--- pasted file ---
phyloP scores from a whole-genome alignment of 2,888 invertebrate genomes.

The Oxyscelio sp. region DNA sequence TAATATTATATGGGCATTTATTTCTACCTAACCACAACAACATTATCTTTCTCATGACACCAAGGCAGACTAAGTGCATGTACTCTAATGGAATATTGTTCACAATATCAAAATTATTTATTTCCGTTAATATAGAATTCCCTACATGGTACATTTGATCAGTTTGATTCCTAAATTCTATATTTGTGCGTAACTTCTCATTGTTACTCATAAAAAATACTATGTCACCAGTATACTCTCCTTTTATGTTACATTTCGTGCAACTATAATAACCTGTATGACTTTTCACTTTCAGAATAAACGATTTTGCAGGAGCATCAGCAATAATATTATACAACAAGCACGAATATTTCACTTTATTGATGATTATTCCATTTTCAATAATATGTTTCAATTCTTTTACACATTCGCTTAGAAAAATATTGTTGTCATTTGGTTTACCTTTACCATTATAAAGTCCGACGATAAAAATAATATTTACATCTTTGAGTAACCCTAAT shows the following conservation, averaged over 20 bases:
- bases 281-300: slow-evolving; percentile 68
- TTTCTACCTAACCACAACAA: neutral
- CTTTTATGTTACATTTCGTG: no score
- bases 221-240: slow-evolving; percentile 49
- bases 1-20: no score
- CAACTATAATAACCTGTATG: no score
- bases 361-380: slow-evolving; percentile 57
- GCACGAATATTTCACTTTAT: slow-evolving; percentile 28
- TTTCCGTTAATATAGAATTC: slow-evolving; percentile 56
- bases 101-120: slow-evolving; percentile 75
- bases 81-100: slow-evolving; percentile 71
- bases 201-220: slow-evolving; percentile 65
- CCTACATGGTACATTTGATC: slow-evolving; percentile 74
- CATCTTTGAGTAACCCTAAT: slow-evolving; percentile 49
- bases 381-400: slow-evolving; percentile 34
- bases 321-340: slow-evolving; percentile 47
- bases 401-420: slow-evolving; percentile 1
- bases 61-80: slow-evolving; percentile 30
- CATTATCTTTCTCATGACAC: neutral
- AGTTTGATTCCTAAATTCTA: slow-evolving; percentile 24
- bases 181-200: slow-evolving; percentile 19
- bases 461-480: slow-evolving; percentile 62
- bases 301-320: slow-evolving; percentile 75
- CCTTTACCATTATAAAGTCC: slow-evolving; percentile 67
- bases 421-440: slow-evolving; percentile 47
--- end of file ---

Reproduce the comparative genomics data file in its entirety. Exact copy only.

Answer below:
phyloP scores from a whole-genome alignment of 2,888 invertebrate genomes.

The Oxyscelio sp. region DNA sequence TAATATTATATGGGCATTTATTTCTACCTAACCACAACAACATTATCTTTCTCATGACACCAAGGCAGACTAAGTGCATGTACTCTAATGGAATATTGTTCACAATATCAAAATTATTTATTTCCGTTAATATAGAATTCCCTACATGGTACATTTGATCAGTTTGATTCCTAAATTCTATATTTGTGCGTAACTTCTCATTGTTACTCATAAAAAATACTATGTCACCAGTATACTCTCCTTTTATGTTACATTTCGTGCAACTATAATAACCTGTATGACTTTTCACTTTCAGAATAAACGATTTTGCAGGAGCATCAGCAATAATATTATACAACAAGCACGAATATTTCACTTTATTGATGATTATTCCATTTTCAATAATATGTTTCAATTCTTTTACACATTCGCTTAGAAAAATATTGTTGTCATTTGGTTTACCTTTACCATTATAAAGTCCGACGATAAAAATAATATTTACATCTTTGAGTAACCCTAAT shows the following conservation, averaged over 20 bases:
- bases 281-300: slow-evolving; percentile 68
- TTTCTACCTAACCACAACAA: neutral
- CTTTTATGTTACATTTCGTG: no score
- bases 221-240: slow-evolving; percentile 49
- bases 1-20: no score
- CAACTATAATAACCTGTATG: no score
- bases 361-380: slow-evolving; percentile 57
- GCACGAATATTTCACTTTAT: slow-evolving; percentile 28
- TTTCCGTTAATATAGAATTC: slow-evolving; percentile 56
- bases 101-120: slow-evolving; percentile 75
- bases 81-100: slow-evolving; percentile 71
- bases 201-220: slow-evolving; percentile 65
- CCTACATGGTACATTTGATC: slow-evolving; percentile 74
- CATCTTTGAGTAACCCTAAT: slow-evolving; percentile 49
- bases 381-400: slow-evolving; percentile 34
- bases 321-340: slow-evolving; percentile 47
- bases 401-420: slow-evolving; percentile 1
- bases 61-80: slow-evolving; percentile 30
- CATTATCTTTCTCATGACAC: neutral
- AGTTTGATTCCTAAATTCTA: slow-evolving; percentile 24
- bases 181-200: slow-evolving; percentile 19
- bases 461-480: slow-evolving; percentile 62
- bases 301-320: slow-evolving; percentile 75
- CCTTTACCATTATAAAGTCC: slow-evolving; percentile 67
- bases 421-440: slow-evolving; percentile 47